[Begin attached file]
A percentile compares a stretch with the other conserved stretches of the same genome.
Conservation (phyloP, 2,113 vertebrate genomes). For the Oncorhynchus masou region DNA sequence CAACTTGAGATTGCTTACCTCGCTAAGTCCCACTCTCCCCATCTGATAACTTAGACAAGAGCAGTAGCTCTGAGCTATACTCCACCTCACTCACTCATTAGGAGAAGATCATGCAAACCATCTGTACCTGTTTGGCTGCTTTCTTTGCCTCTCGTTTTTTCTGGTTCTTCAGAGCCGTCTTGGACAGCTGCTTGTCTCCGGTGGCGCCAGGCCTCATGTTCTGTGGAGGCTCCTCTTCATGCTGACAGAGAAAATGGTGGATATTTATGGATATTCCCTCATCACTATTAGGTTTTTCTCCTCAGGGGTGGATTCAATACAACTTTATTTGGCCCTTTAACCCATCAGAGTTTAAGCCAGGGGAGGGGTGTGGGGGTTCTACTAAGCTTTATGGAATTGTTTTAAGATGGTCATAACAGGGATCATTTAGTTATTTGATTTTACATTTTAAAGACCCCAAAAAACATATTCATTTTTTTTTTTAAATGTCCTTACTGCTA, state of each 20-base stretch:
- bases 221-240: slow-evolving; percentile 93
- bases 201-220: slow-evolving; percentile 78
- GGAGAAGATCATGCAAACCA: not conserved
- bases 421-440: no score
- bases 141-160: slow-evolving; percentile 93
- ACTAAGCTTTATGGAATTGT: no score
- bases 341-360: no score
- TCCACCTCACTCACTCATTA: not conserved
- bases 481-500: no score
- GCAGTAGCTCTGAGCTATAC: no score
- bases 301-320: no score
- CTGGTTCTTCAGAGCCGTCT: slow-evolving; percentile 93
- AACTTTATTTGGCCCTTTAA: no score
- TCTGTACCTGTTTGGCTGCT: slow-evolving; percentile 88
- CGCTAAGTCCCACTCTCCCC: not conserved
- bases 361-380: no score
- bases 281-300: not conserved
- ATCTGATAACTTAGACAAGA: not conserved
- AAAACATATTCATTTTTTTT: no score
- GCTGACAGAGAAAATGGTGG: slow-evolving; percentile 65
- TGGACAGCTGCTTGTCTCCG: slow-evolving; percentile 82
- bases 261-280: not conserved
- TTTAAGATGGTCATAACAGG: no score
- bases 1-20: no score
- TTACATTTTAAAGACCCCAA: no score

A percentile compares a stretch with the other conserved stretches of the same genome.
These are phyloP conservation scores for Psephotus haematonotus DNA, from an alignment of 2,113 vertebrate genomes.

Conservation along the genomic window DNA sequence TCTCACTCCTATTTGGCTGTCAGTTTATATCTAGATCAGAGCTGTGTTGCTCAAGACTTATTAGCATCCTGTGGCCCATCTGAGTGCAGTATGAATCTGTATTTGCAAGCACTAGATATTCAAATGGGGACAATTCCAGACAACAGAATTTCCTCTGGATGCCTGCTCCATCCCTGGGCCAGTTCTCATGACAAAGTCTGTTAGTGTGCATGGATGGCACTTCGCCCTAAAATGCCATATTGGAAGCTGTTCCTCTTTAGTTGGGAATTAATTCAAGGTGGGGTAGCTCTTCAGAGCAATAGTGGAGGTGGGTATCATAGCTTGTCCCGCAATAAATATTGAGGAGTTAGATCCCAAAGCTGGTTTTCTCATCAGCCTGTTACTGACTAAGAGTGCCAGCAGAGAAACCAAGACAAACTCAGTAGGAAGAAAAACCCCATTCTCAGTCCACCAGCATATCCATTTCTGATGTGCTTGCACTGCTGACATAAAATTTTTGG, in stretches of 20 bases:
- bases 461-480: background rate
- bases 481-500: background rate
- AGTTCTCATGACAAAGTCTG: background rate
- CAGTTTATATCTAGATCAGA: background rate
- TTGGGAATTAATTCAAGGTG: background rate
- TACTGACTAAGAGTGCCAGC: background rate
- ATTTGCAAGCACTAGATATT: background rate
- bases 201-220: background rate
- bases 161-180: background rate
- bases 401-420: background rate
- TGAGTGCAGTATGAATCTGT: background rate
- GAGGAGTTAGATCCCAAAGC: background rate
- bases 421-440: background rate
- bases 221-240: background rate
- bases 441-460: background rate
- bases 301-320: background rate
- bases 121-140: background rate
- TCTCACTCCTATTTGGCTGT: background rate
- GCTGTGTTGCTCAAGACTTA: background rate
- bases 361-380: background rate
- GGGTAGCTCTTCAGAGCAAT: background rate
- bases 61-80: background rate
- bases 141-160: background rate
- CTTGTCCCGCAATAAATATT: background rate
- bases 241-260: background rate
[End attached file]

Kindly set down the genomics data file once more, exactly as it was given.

A percentile compares a stretch with the other conserved stretches of the same genome.
Conservation (phyloP, 2,113 vertebrate genomes). For the Oncorhynchus masou region DNA sequence CAACTTGAGATTGCTTACCTCGCTAAGTCCCACTCTCCCCATCTGATAACTTAGACAAGAGCAGTAGCTCTGAGCTATACTCCACCTCACTCACTCATTAGGAGAAGATCATGCAAACCATCTGTACCTGTTTGGCTGCTTTCTTTGCCTCTCGTTTTTTCTGGTTCTTCAGAGCCGTCTTGGACAGCTGCTTGTCTCCGGTGGCGCCAGGCCTCATGTTCTGTGGAGGCTCCTCTTCATGCTGACAGAGAAAATGGTGGATATTTATGGATATTCCCTCATCACTATTAGGTTTTTCTCCTCAGGGGTGGATTCAATACAACTTTATTTGGCCCTTTAACCCATCAGAGTTTAAGCCAGGGGAGGGGTGTGGGGGTTCTACTAAGCTTTATGGAATTGTTTTAAGATGGTCATAACAGGGATCATTTAGTTATTTGATTTTACATTTTAAAGACCCCAAAAAACATATTCATTTTTTTTTTTAAATGTCCTTACTGCTA, state of each 20-base stretch:
- bases 221-240: slow-evolving; percentile 93
- bases 201-220: slow-evolving; percentile 78
- GGAGAAGATCATGCAAACCA: not conserved
- bases 421-440: no score
- bases 141-160: slow-evolving; percentile 93
- ACTAAGCTTTATGGAATTGT: no score
- bases 341-360: no score
- TCCACCTCACTCACTCATTA: not conserved
- bases 481-500: no score
- GCAGTAGCTCTGAGCTATAC: no score
- bases 301-320: no score
- CTGGTTCTTCAGAGCCGTCT: slow-evolving; percentile 93
- AACTTTATTTGGCCCTTTAA: no score
- TCTGTACCTGTTTGGCTGCT: slow-evolving; percentile 88
- CGCTAAGTCCCACTCTCCCC: not conserved
- bases 361-380: no score
- bases 281-300: not conserved
- ATCTGATAACTTAGACAAGA: not conserved
- AAAACATATTCATTTTTTTT: no score
- GCTGACAGAGAAAATGGTGG: slow-evolving; percentile 65
- TGGACAGCTGCTTGTCTCCG: slow-evolving; percentile 82
- bases 261-280: not conserved
- TTTAAGATGGTCATAACAGG: no score
- bases 1-20: no score
- TTACATTTTAAAGACCCCAA: no score

A percentile compares a stretch with the other conserved stretches of the same genome.
These are phyloP conservation scores for Psephotus haematonotus DNA, from an alignment of 2,113 vertebrate genomes.

Conservation along the genomic window DNA sequence TCTCACTCCTATTTGGCTGTCAGTTTATATCTAGATCAGAGCTGTGTTGCTCAAGACTTATTAGCATCCTGTGGCCCATCTGAGTGCAGTATGAATCTGTATTTGCAAGCACTAGATATTCAAATGGGGACAATTCCAGACAACAGAATTTCCTCTGGATGCCTGCTCCATCCCTGGGCCAGTTCTCATGACAAAGTCTGTTAGTGTGCATGGATGGCACTTCGCCCTAAAATGCCATATTGGAAGCTGTTCCTCTTTAGTTGGGAATTAATTCAAGGTGGGGTAGCTCTTCAGAGCAATAGTGGAGGTGGGTATCATAGCTTGTCCCGCAATAAATATTGAGGAGTTAGATCCCAAAGCTGGTTTTCTCATCAGCCTGTTACTGACTAAGAGTGCCAGCAGAGAAACCAAGACAAACTCAGTAGGAAGAAAAACCCCATTCTCAGTCCACCAGCATATCCATTTCTGATGTGCTTGCACTGCTGACATAAAATTTTTGG, in stretches of 20 bases:
- bases 461-480: background rate
- bases 481-500: background rate
- AGTTCTCATGACAAAGTCTG: background rate
- CAGTTTATATCTAGATCAGA: background rate
- TTGGGAATTAATTCAAGGTG: background rate
- TACTGACTAAGAGTGCCAGC: background rate
- ATTTGCAAGCACTAGATATT: background rate
- bases 201-220: background rate
- bases 161-180: background rate
- bases 401-420: background rate
- TGAGTGCAGTATGAATCTGT: background rate
- GAGGAGTTAGATCCCAAAGC: background rate
- bases 421-440: background rate
- bases 221-240: background rate
- bases 441-460: background rate
- bases 301-320: background rate
- bases 121-140: background rate
- TCTCACTCCTATTTGGCTGT: background rate
- GCTGTGTTGCTCAAGACTTA: background rate
- bases 361-380: background rate
- GGGTAGCTCTTCAGAGCAAT: background rate
- bases 61-80: background rate
- bases 141-160: background rate
- CTTGTCCCGCAATAAATATT: background rate
- bases 241-260: background rate